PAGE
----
"Master and Commander"
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This paper explores how O'Brian's novel exposes his successful writing technique. It discusses, through example from the text, the novel's historically successful representation of naval adventures, its accurate and authentic language and its realistic characters. This paper explains how O'Brian constructs "Master and Commander" into a successful novel using these methods.
From the Paper:"Master and Commander is also a successful novel because O'Brian takes the time to create realistic characters. At the beginning of the novel, we are presented with an image of Aubrey that prepares him (and us) for his adventure. We read that he knows men that are younger than him that were "lieutenants in command of brigs or cutters, or who had been promoted to master and commander" (9-10). His initial disappointment over the Sophie is quickly replaced by the connection he makes with Maturin and the others. Aubrey is in every sense what we would expect when we envision a British seaman. O'Brian also does an excellent job of describing Aubrey as he faces court-martial near the end of the novel."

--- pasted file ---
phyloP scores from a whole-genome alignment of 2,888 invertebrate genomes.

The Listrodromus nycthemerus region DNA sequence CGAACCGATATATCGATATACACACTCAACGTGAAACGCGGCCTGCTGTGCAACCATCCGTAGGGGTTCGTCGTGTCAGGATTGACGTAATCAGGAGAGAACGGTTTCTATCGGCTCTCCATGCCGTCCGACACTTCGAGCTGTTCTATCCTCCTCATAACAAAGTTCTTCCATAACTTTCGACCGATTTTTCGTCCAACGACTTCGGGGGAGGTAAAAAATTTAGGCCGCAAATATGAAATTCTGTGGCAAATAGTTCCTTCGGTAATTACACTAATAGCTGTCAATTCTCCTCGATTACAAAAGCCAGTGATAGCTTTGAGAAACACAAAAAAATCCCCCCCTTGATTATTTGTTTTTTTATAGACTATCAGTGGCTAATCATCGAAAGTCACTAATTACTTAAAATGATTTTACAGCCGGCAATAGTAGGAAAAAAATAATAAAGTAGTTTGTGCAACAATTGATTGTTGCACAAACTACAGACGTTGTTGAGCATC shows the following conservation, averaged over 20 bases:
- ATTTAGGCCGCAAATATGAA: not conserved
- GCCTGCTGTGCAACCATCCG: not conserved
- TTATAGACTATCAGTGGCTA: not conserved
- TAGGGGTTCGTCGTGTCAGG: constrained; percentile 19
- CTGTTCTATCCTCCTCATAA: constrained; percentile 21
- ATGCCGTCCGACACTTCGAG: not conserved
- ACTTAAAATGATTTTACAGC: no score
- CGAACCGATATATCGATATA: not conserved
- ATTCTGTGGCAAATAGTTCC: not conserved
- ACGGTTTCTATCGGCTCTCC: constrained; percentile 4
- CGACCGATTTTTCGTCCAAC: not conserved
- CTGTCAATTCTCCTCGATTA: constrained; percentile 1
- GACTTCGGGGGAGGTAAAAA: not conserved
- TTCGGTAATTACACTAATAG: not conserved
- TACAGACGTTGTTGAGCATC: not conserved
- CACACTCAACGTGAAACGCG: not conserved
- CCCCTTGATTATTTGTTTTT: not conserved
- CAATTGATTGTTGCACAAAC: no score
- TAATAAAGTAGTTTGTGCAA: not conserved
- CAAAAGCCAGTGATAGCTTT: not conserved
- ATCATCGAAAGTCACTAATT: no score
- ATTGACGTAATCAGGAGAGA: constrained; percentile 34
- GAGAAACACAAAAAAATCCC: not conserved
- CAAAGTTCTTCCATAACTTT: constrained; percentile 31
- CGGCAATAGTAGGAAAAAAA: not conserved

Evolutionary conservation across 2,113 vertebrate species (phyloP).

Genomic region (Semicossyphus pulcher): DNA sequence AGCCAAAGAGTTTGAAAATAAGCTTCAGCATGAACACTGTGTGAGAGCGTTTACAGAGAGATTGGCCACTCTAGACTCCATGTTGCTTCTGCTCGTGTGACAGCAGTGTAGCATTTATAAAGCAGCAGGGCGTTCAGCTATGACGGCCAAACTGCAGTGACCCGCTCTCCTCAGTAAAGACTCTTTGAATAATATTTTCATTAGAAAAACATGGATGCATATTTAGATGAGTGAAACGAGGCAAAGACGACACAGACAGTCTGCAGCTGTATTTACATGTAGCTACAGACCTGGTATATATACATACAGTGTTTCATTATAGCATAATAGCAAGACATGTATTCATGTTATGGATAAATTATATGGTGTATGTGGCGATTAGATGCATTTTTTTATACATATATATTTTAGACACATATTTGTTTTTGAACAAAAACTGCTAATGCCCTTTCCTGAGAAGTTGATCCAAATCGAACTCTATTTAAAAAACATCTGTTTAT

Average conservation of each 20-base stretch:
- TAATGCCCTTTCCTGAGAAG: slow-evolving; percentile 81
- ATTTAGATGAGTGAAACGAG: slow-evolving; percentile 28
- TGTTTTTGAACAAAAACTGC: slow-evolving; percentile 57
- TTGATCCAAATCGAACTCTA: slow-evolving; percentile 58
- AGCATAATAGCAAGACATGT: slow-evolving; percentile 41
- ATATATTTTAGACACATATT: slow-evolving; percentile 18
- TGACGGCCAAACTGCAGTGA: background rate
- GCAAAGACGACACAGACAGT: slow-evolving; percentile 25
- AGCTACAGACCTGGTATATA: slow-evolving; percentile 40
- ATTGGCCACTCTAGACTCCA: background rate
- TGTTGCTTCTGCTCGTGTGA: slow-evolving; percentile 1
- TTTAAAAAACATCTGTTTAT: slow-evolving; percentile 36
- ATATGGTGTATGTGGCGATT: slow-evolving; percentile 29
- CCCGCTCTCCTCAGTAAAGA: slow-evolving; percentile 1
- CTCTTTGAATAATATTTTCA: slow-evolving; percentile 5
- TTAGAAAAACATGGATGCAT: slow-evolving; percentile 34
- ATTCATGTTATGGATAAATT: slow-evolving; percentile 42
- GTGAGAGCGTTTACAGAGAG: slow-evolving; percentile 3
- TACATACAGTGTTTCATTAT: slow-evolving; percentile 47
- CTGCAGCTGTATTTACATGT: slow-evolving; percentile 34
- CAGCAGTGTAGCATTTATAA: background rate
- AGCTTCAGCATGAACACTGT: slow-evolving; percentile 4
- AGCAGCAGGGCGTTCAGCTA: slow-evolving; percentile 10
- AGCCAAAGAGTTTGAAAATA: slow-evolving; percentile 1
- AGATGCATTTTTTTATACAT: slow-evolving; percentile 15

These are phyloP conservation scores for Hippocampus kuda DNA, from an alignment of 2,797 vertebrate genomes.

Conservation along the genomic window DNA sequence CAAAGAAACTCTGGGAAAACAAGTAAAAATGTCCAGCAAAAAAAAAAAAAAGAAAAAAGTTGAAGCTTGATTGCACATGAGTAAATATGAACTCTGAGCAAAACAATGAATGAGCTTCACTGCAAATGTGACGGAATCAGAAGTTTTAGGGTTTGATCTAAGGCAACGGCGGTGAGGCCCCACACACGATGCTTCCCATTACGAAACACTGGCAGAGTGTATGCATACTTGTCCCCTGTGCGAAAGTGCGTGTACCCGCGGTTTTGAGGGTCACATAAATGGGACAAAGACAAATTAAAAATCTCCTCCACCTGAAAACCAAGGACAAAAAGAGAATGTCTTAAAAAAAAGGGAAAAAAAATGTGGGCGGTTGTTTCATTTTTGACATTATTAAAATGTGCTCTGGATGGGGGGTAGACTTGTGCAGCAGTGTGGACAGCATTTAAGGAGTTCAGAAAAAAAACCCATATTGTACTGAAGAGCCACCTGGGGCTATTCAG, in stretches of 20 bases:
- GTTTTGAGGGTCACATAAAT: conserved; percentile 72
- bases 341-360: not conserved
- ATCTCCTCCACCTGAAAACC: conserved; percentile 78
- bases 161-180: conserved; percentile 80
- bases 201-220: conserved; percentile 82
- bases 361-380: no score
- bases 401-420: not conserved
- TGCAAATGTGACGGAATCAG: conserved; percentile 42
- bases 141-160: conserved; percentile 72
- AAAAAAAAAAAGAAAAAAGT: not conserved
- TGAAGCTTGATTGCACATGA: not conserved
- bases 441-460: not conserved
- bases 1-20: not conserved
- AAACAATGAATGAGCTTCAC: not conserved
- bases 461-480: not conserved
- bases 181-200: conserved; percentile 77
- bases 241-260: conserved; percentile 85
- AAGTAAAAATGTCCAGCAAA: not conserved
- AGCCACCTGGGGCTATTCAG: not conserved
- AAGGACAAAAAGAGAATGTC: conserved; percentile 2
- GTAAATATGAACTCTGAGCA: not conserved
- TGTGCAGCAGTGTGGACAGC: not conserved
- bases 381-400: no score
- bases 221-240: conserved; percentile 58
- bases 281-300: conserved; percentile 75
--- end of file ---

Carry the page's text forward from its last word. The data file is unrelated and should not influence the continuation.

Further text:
Cite this Book Review:
"Master and Commander" (2006, September 10) Retrieved August 23, 2019, from https://www.academon.com/book-review/master-and-commander-68779/
""Master and Commander"" 10 September 2006. Web. 23 August. 2019. <https://www.academon.com/book-review/master-and-commander-68779/>